CAPE CANAVERAL, Fla. – Final preparations are underway for the launch of NASA's quartet of Magnetospheric Multiscale spacecraft, which constitutes the first space mission dedicated to the study of magnetic reconnection.
This fundamental process occurs throughout the universe where magnetic fields connect and disconnect with an explosive release of energy.
"Magnetic reconnection is one of the most important drivers of space weather events," said Jeff Newmark, interim director of the heliophysics division at NASA Headquarters in Washington.
"Eruptive solar flares, coronal mass ejections, and geomagnetic storms all involve the release, through reconnection, of energy stored in magnetic fields. Space weather events can affect modern technological systems such as communications networks, GPS navigation, and electrical power grids."
The launch of MMS, on a United Launch Alliance Atlas V rocket, will be managed by the launch services program at NASA's Kennedy Space Center in Florida. Liftoff is targeted for 10:44 p.m. Thursday, March 12 from space launch complex 41 on Cape Canaveral Air Force Station.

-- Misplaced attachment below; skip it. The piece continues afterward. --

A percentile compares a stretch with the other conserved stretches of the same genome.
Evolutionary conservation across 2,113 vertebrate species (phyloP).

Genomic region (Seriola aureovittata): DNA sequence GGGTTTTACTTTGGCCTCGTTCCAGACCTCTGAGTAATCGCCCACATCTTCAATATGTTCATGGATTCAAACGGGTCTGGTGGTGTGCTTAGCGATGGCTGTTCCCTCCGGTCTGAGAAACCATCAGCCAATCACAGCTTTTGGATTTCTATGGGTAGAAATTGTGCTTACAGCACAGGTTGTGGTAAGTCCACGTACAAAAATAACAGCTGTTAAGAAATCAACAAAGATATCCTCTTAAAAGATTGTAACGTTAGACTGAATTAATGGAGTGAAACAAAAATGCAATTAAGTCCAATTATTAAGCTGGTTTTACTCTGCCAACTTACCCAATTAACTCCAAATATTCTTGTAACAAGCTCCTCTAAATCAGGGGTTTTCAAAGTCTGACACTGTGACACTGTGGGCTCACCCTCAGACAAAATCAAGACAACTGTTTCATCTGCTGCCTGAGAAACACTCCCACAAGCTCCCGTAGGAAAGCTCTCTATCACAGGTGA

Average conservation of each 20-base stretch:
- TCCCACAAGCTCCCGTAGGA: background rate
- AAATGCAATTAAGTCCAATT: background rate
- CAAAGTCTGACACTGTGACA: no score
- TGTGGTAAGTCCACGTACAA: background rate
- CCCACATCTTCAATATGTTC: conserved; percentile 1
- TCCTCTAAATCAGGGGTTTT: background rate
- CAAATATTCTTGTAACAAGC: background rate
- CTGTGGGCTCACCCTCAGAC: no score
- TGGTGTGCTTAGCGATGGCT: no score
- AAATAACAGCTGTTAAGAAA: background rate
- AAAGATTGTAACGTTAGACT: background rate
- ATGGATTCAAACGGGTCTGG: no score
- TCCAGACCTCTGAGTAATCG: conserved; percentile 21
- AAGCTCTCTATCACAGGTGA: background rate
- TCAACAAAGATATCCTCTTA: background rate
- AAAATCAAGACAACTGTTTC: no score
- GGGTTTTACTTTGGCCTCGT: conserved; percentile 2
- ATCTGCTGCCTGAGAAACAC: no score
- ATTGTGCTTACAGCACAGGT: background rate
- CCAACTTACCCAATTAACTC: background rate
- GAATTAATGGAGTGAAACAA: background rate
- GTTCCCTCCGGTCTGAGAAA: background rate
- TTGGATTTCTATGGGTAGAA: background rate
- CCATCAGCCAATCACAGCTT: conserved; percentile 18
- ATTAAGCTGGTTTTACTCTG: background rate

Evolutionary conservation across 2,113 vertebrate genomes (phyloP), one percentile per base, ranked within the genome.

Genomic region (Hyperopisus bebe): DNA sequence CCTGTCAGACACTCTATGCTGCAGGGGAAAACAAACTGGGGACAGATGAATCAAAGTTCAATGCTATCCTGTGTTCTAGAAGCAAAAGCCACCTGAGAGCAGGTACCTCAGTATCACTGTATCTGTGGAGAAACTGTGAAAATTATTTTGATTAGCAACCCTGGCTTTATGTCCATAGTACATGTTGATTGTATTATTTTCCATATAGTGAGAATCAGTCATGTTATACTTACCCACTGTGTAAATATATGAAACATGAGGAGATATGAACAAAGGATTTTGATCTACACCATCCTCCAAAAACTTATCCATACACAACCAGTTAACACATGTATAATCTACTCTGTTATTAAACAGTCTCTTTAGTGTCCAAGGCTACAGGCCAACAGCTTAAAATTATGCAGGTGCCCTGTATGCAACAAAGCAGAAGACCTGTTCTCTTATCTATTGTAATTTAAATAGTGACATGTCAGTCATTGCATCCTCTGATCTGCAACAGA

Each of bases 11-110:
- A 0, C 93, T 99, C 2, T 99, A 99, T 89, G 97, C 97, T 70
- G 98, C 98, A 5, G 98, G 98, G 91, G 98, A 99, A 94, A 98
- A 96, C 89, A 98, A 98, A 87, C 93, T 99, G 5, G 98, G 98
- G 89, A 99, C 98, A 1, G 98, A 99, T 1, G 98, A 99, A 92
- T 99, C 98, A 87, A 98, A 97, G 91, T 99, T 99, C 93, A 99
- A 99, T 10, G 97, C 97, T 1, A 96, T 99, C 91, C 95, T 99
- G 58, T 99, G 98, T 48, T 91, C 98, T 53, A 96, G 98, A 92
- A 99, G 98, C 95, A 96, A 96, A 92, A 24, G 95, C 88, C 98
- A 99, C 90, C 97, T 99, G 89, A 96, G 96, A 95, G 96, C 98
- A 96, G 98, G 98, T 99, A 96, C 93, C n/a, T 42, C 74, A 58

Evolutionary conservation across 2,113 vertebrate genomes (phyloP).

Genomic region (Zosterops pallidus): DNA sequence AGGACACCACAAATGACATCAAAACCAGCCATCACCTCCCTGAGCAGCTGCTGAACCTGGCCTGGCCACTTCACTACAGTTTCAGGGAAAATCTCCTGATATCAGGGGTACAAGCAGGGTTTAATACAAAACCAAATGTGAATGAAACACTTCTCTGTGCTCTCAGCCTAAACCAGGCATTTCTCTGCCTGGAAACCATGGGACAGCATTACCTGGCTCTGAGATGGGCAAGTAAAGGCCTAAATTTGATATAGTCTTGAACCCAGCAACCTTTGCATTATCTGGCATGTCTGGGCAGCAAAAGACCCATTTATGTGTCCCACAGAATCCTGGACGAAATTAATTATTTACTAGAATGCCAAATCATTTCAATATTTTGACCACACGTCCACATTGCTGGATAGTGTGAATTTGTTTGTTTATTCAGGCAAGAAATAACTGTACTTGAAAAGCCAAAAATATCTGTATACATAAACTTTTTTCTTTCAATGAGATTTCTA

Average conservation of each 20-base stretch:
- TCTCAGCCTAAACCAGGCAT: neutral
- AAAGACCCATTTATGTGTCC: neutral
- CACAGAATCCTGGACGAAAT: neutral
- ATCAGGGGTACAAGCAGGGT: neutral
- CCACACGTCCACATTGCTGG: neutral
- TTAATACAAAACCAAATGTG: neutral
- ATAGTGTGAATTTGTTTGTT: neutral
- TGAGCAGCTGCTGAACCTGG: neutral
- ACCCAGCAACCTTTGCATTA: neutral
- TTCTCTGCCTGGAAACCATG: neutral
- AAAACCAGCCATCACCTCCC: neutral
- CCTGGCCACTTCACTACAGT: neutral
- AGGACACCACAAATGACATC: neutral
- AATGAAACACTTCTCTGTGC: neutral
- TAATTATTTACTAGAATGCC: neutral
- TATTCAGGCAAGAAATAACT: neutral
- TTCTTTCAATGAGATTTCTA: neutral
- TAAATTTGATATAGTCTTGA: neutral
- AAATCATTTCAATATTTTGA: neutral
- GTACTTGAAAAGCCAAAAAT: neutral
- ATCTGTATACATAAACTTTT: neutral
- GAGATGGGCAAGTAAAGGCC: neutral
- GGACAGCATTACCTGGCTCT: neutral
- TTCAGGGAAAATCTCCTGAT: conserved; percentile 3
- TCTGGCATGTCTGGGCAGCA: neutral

The spacecraft will begin science operations in September. The mission consists of four identical space observatories that will provide the first three-dimensional view of magnetic reconnection.
Because the observatories will fly through reconnection regions in a tight formation, in less than a second, key sensors on each spacecraft are designed to measure the space environment at rates faster than any previous mission.
The mission observes reconnection directly in Earth's protective magnetic space environment known as the magnetosphere.
By studying reconnection in this local, natural laboratory, MMS helps us understand reconnection elsewhere, such as the atmosphere of the sun, the vicinity of black holes and neutron stars, and the boundary between our solar system and interstellar space.